PM's address at the Chief Ministers’ Conference on Implementation of the Forest Rights Act 2006
I am happy to inaugurate this important conference of Chief Ministers and State Ministers of Tribal Affairs, Social Welfare and Forest Departments. It was my desire to come to this conference much earlier but circumstances prevented and I could not make it. I thank my colleagues, Shri Kanti Lal Bhuria and Dr. Tushar A. Chaudhary for having convened this Conference on the rights and welfare of the Scheduled Tribes and other traditional forest dwellers of our country.
The development of our tribal areas and improvement in the economic and social condition of our tribal populations is fundamentally linked to our concept of inclusive growth. We cannot have equitable growth without guaranteeing the legitimate rights of these eventually marginalized and isolated sections of our society. In a broader sense we need to empower our tribal communities with the means to determine their own destinies, their livelihood, their security and above all their dignity and self-respect as equal citizens of our country, as equal participants in the processes of social and economic development.
The Scheduled Tribe and Other Traditional Forest Dwellers (Recognition of Rights) Act, 2006, has been rightly hailed as a landmark legislation. It has provided for a legally enforceable way of guaranteeing rights to forest dwelling Scheduled Tribes and others who have lived in our forests for centuries, but whose contribution to their protection was not acknowledged or recognized earlier. It also lays down duties for conservation and protection of biodiversity, ecological balance and our precious wildlife resource.
The Honourable President of India in her address to Parliament earlier this year laid down before us the task of completing the process of distribution of title deeds under the Forest Rights Act by 2009. I have written to all Chief Ministers on two occasions on this subject urging them to speed up the process so that it could be completed in time. While some States have achieved remarkable progress in the distribution of titles, others are lagging behind. In a few States, even the process of receiving claims is yet to commence. This cannot be considered as an acceptable situation.
I would therefore urge all the Honourable Chief Ministers and their colleagues to spare no effort to ensure effective implementation of the Act and expeditious distribution of titles well within the given timeframe.
The distribution of titles is but an important and necessary first step. The Act recognizes the symbiotic relationship between the forest and the forest dweller. It attempts to deal holistically with the issue in terms not only of the recognition of rights but of livelihood opportunities and environmental protection and conservation. If implemented in its true spirit this Act will provide significant multipliers in the processes of economic development in some of our critical habitats.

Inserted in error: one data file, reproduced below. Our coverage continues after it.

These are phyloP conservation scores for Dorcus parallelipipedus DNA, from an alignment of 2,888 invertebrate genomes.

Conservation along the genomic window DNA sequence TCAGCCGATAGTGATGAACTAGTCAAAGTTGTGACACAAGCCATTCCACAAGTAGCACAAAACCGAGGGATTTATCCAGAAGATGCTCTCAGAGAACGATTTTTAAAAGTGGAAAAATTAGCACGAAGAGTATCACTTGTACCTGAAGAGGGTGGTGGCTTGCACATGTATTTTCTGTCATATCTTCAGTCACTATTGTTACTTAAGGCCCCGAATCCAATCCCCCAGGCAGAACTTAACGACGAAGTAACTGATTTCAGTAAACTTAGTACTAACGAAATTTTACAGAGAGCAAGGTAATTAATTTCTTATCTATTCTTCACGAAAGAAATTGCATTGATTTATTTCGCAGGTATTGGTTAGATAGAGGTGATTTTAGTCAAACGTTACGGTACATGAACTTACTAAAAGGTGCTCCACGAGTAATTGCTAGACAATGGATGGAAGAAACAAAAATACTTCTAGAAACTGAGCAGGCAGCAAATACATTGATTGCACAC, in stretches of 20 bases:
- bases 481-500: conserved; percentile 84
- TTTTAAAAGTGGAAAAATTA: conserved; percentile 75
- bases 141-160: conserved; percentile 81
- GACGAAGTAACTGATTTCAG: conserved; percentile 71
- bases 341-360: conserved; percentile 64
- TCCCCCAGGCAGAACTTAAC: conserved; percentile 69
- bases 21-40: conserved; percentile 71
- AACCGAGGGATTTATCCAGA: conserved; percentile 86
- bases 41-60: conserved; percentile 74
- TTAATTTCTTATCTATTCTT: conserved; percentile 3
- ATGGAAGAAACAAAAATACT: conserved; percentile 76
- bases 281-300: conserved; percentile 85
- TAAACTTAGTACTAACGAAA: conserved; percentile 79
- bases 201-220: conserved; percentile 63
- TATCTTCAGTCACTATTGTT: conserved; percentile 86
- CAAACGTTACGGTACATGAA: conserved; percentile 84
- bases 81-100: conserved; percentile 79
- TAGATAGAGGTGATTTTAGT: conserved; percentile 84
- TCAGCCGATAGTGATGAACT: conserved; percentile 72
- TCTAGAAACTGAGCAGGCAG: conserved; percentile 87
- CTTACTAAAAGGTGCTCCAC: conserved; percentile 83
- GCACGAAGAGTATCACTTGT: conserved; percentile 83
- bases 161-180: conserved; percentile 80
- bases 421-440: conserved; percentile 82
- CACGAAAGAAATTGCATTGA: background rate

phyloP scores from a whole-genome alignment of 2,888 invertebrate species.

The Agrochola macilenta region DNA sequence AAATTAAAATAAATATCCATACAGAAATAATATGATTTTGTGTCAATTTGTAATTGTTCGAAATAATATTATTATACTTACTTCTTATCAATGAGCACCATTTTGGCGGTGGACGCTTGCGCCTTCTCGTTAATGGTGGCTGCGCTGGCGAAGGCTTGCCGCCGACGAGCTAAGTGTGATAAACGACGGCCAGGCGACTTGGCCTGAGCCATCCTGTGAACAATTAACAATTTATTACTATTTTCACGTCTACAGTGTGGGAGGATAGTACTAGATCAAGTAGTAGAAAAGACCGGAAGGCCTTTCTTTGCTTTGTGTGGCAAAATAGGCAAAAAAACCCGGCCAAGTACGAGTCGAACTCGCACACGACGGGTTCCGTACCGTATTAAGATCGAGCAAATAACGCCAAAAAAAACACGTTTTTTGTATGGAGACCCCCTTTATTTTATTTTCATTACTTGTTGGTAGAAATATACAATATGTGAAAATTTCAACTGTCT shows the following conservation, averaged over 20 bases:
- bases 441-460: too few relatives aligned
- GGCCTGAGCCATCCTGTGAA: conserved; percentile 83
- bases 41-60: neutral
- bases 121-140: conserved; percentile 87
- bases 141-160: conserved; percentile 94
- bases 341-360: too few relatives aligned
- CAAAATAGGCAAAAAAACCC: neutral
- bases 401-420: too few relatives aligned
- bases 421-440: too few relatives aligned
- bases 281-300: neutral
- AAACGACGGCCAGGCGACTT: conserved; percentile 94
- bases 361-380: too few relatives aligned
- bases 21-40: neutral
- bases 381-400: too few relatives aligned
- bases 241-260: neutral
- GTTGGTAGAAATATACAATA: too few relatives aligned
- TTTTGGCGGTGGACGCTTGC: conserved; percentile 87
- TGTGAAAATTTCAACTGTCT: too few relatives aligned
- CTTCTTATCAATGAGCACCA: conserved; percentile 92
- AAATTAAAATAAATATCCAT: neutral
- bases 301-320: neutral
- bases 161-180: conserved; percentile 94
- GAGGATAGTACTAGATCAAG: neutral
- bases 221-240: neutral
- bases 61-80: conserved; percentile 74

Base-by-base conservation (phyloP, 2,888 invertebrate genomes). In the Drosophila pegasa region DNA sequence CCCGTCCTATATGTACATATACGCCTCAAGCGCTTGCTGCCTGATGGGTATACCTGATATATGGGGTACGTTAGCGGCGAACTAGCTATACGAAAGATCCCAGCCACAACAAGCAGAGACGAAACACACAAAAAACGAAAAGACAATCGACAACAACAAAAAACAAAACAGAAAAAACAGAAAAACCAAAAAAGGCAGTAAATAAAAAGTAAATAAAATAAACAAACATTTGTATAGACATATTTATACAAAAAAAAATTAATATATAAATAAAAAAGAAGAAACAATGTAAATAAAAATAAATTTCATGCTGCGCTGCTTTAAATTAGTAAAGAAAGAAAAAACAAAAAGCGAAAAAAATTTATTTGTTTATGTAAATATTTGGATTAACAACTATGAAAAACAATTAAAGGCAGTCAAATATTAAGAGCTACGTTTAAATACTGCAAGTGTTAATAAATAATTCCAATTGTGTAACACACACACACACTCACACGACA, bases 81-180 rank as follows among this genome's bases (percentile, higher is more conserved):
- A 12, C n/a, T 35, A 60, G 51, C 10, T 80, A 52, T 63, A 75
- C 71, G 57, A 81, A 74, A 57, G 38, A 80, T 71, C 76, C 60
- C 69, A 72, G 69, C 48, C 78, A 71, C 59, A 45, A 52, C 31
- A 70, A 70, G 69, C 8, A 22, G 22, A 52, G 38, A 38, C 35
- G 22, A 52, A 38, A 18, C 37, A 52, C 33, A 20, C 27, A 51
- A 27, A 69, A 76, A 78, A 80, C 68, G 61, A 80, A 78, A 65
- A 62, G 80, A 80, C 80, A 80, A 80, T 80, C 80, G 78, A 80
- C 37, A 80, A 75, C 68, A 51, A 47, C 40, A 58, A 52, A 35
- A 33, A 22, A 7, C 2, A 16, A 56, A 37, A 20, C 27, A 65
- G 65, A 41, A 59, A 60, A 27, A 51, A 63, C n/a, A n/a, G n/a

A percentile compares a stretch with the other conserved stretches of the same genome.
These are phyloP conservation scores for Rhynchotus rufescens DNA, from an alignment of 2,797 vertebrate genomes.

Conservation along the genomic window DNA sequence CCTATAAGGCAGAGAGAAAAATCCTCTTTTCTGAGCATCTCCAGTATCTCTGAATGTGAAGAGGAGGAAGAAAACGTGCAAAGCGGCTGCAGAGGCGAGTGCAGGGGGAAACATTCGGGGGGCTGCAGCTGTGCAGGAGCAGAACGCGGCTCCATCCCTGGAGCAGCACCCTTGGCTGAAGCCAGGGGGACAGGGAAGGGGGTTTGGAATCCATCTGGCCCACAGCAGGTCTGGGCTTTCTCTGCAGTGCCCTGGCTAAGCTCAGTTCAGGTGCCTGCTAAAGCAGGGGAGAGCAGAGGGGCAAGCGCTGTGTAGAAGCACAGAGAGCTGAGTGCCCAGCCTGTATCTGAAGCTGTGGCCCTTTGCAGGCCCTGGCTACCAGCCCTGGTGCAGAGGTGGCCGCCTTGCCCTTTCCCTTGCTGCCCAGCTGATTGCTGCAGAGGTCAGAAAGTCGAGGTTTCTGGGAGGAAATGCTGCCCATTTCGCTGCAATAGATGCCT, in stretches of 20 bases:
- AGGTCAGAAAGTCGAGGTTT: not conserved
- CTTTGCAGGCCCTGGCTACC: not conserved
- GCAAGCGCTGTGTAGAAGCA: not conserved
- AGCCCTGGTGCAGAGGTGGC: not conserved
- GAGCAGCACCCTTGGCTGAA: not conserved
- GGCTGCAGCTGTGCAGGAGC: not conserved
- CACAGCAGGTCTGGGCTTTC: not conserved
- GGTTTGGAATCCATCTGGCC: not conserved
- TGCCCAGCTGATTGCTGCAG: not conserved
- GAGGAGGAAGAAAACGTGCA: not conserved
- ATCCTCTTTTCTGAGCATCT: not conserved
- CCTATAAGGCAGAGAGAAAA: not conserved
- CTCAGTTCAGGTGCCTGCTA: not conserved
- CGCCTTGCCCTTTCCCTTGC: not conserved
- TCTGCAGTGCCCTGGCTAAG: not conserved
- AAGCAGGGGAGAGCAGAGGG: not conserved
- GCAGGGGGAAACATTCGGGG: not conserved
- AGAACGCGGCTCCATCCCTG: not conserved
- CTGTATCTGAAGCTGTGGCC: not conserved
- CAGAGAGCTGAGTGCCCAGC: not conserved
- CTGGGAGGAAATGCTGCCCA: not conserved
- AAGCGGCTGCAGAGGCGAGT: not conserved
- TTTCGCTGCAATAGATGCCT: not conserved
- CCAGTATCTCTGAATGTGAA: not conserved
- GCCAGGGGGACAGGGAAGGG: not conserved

Those whose lives are dependent on the forests should be made essential partners in the processes of natural resource planning, conservation and protection. It is in this context, I would like to emphasise the importance of implementing in letter and in spirit the Panchayat Extension to Scheduled Areas known as PESA Act.
The livelihood concerns of the forest dwellers should be central to the development agenda in these areas. We have therefore to work on many fronts simultaneously. It is important to dovetail all development and welfare programmes in tribal areas so that our strategy is coherent, all embracing and there is a coordinated approach involving all departments of the Government. Education and health need priority attention. It is equally important to pay adequate attention to improve agricultural productivity of tribal lands.
The lack of quality education and vocational opportunities for tribals need immediate attention. The infrastructure in the residential schools for tribal children and the hostels thereof is mostly inadequate. Scholarships are also given piecemeal and do not enable a student to complete his or her education in time. I would urge the Ministry to come forward with concrete proposals that address these concerns.
I believe the Skill Development Mission needs to take a special look at how we can enhance the skill development training in all tribal areas of our country. Resources will have to be found and it is indeed small recompense for the neglect of the past. We must change our ways of dealing with the tribal affairs.